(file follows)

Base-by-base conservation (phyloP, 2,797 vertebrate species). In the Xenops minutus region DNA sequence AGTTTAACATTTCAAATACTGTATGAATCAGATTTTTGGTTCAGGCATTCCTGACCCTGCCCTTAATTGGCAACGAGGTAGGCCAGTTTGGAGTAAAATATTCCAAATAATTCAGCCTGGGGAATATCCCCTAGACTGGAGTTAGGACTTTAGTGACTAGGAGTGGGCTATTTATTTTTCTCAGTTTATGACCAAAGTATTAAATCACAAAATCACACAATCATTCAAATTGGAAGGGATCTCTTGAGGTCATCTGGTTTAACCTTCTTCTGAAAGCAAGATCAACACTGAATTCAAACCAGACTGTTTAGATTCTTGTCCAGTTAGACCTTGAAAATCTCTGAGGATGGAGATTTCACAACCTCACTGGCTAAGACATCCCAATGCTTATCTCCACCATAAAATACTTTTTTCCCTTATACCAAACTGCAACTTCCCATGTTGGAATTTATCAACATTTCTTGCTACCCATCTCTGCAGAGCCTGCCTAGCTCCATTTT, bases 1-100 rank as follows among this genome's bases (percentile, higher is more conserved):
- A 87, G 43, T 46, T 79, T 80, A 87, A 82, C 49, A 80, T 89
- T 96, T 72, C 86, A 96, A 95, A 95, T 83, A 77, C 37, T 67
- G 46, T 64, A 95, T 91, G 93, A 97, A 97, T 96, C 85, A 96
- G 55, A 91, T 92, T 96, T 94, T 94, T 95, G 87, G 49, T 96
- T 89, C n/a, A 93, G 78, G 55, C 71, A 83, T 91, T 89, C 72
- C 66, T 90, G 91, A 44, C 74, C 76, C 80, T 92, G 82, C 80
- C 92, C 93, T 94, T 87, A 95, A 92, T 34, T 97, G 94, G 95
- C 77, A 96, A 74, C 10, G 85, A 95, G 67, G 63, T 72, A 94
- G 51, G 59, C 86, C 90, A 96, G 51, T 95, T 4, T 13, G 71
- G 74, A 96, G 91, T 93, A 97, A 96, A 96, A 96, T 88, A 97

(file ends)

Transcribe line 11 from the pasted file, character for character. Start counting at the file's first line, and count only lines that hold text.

- G 74, A 96, G 91, T 93, A 97, A 96, A 96, A 96, T 88, A 97